The situation of the Middle Kingdom didn’t look bad at all, thought Prime Minister Deng Xixian. The rule of Emperor Xīn–mìnglìng Dì seemed to be auspicious indeed. – Fēilóng was forgotten. Léigōng had once and for all established the empire’s place at the top. The little peripheral countries were bowing to the centre. The Russians were fearing China’s might. The Americans were highly esteemed friends – and mercifully far away. The Indians were polite – and anxious to keep a healthy distance. – The natural order of things had been restored.

Should the Great Qing join the space race? The question had been raised recently. One had to develop rocketry anyway. Copying the Japanese Ichi-Raiu missile design could only be a start. – Deng held that one should handle the matter quietly: ballistic missiles yes, but no space hype. One was awkwardly backward in development, hence one better kept still and worked diligently to catch up. Once the technology had been mastered, one might also send men into outer space – and spaceships to other planets.

One had to avoid the impression the Middle Kingdom was running after the Germans – or – crikey! – the Russians. No, progress had to be achieved on all fields. One had to acquire knowledge and knowhow. It wasn’t difficult. The American friends were – by their own choice – teaching modern production methods to the Chinese engineers. And the Germans never had had qualms to sell hightech to the Great Qing. These days, with their workforce down, they were even willing to relocate production to China. One could learn a lot without even resorting to espionage.
The best things in life make you sweaty.
(Edgar Allan Poe)

Screwing Gerdi when she was drunk was hard work indeed. It took quite an effort to poke her to climax. But once she reached orgasm, the boisterous screaming and fidgeting went on at least for a quarter of an hour. And afterwards, she wanted more… more drinks and more fucking. – Egon Schagalla was panting and dripping with sweat. Gerdi was nibbling lustfully at his lobe and caressing his limp dick with one hand, while fapping lewdly with the other.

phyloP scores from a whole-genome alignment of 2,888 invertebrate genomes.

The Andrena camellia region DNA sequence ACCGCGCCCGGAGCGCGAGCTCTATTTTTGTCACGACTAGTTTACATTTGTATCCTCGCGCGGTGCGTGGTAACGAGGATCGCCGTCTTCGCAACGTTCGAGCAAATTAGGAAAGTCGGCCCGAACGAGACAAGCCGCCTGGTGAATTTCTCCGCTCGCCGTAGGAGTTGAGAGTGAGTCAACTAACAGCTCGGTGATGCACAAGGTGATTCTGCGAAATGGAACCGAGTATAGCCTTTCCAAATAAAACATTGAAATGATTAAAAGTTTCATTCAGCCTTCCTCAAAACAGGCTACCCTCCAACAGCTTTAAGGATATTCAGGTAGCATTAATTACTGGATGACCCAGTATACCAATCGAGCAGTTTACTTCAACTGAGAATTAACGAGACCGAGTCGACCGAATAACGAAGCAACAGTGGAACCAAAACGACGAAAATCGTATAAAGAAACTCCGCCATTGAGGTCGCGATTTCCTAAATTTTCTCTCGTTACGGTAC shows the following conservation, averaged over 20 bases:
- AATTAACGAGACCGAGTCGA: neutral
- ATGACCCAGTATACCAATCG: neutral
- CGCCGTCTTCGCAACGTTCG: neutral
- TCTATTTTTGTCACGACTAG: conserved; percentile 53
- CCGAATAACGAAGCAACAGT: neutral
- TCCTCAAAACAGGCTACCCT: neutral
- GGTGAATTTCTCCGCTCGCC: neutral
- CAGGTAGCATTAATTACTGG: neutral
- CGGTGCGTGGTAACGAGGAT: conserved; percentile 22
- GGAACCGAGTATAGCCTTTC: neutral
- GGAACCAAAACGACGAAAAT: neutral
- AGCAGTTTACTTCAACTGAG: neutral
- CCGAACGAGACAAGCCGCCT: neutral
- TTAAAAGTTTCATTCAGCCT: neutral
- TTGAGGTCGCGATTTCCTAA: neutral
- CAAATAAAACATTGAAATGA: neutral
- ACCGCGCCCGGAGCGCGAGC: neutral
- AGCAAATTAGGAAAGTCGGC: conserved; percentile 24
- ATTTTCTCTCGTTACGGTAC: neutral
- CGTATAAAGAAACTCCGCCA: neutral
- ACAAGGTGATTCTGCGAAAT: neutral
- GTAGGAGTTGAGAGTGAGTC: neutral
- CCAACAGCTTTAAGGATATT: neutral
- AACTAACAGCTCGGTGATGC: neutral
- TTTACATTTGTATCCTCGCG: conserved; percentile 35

Would his prick get rigid again? Gerdi was hot, steaming hot. But he was exhausted, worn out to the core. – He was getting old, that was the ineluctable conclusion, too old for such filthy acts. – In the past, that never would have happened to him. He was still able to stand his ground in any pub brawl, sure, but that was dealing and absorbing blows only. – Yet, here in the sack, he was sapped after the first round already; not just ordinarily drained – no, truly impotent…

Damn, he did want to poke her… but it seemed he had shot his bolt. What a humiliation! – He goggled at her dangling big boobs with the erect nipples. No, no stirring in his loins. Shit! – Well, he could still eat her out… She was clearly digging that approach. But… when she was wriggling in the next climax and clamouring for his hard-on, his prick was still limp. Egon was utterly frustrated.

When Gerdi was eventually sleeping it off, he went out – looking for a punch-up. A bunch of AFV goons met his desire. There were five of them – and they beat him up without mercy. – The police was not present in this quarter. A patrol of DVP blokes finally saved him. They were looking for AFV scalps, not for knocking Egon out, but it was enough to save his hide. Not bad, those DVP fellows, quite pithy…